I am teaching eight courses each year, which means I interact with a lot of students. One course uses the C.U.R.E. model (Course-based Undergraduate Research Experience) where the students work with me and the other members of the Honey Bee Research and Extension Laboratory at the University of Florida to conduct a publishable research project as part of the course. As part of this class, I’ve been able to conduct research on the effects of neonicotinoid pesticides on honey bee behavior and how spatial distributions within apiaries effects honey bee drifting.
What’s your favorite aspect of your research?
I am fascinated with honey bees and could spend all day just watching their behaviors as they busily work in and out of the hive. I feel fortunate that I get to work with such an interesting and charismatic animal. However, I feel like it is the human aspect that I enjoy most about my research. Although extension (teaching stakeholders) is not formally part of my appointment, I love having the opportunity to speak to beekeepers about my research. As I typically try to address beekeeper questions in my research, I am invited to speak around the country to different state associations. Additionally, I have loved getting to interact with researchers around the globe. It’s amazing to think about where honey bees have taken me.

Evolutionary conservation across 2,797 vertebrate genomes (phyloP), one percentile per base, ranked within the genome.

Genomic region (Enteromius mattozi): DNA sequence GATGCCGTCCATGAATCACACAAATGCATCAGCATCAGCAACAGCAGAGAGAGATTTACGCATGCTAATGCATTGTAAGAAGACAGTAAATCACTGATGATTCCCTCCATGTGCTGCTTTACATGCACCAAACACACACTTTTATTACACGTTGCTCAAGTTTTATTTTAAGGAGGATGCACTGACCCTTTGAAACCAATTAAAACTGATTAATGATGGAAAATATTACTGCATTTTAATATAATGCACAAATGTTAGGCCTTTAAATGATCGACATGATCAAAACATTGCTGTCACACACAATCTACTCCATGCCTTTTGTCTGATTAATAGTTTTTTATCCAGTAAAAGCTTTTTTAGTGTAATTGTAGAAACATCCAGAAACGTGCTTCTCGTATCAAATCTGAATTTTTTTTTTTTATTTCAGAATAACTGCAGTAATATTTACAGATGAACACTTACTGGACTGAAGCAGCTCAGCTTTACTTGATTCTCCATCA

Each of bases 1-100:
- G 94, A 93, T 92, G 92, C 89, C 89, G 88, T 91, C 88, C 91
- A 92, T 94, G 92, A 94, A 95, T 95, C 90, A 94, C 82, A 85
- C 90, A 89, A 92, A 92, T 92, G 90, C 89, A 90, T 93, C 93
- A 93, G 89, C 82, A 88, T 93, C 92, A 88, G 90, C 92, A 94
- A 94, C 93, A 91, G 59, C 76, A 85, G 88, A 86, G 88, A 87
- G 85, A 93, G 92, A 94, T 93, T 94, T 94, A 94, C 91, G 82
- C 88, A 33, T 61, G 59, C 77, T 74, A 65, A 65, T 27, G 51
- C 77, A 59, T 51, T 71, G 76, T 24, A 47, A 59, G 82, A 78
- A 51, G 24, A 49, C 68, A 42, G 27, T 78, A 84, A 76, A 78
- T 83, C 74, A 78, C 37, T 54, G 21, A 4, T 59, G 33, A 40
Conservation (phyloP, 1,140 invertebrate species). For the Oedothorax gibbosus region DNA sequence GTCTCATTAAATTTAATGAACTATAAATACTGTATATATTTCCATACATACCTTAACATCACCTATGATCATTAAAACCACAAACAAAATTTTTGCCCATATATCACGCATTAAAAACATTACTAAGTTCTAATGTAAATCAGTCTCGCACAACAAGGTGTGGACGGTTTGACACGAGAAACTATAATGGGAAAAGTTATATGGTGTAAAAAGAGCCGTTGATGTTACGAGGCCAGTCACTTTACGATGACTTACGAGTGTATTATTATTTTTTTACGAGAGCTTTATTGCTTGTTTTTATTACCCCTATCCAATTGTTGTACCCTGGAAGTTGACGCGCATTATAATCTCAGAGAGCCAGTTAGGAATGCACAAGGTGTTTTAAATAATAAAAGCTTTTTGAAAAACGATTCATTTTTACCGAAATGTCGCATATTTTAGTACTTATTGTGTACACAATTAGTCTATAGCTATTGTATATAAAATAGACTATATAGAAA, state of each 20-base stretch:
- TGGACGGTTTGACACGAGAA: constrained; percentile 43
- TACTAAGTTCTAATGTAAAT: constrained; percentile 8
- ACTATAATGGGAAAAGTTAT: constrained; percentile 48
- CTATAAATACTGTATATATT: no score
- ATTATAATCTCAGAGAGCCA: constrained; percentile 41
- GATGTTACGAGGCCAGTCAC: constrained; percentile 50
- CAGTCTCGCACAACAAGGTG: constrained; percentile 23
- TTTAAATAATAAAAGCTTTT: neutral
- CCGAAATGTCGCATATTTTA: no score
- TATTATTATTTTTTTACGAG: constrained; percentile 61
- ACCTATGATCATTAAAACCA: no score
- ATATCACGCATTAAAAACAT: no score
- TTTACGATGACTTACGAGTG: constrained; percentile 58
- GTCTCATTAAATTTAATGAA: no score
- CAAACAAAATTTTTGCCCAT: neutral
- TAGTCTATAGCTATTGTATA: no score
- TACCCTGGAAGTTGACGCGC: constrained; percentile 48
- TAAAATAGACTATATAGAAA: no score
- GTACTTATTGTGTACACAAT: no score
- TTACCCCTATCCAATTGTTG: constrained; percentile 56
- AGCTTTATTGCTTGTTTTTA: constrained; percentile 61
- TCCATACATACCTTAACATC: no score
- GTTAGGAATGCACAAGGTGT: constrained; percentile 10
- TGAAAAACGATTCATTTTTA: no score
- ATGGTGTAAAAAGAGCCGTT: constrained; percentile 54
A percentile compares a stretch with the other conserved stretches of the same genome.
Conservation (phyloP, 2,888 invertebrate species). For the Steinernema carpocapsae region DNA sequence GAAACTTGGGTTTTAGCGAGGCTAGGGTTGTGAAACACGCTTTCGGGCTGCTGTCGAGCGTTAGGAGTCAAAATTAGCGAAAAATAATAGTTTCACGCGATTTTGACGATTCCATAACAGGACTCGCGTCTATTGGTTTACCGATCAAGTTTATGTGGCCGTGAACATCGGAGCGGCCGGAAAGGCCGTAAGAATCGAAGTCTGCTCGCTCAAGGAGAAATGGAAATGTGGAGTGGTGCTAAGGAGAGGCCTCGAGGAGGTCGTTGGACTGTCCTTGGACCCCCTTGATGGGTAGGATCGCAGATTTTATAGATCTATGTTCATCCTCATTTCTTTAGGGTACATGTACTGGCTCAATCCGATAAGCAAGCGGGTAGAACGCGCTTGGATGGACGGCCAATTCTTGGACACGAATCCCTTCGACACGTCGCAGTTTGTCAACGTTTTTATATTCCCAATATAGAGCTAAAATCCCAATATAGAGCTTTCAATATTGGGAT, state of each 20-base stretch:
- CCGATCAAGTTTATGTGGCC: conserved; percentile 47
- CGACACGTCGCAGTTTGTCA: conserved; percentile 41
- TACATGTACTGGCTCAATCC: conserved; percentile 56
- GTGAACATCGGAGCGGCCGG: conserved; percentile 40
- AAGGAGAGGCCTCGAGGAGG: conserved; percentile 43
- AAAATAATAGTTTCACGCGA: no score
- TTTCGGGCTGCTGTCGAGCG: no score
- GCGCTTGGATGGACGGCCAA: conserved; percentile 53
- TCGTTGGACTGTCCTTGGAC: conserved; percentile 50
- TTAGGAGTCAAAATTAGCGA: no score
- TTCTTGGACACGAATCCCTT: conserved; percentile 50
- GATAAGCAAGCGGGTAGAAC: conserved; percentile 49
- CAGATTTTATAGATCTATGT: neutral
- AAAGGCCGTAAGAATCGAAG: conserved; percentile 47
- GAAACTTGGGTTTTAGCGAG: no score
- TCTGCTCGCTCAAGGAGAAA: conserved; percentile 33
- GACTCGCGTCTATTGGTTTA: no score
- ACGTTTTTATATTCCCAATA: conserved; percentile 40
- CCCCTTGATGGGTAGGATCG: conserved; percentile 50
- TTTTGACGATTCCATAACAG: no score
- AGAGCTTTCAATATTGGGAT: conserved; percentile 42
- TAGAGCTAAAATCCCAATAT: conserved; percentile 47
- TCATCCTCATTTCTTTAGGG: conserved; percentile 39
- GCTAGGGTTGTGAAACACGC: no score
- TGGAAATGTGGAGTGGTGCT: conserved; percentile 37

What’s a recent challenge you had to overcome, and how did you do it?
I suppose the ultimate challenge for all researchers is funding. Again, I have a 100 percent teaching appointment as a lecturer, which means I need to get creative on how I conduct research on a tight budget. I am often collaborating with beekeepers in my area, using their honey bee colonies and their equipment, partnering with other researchers in my department, and recruiting an army of undergraduate volunteers to help me with the work.
I still apply to many grants and occasionally contract with different companies to test products of interest to beekeepers. I also seek funding opportunities within my department, college, and university. These grants are typically small, but they are often enough to carry me through research projects.
If you could go back in time, what advice would you give to your graduate-student self?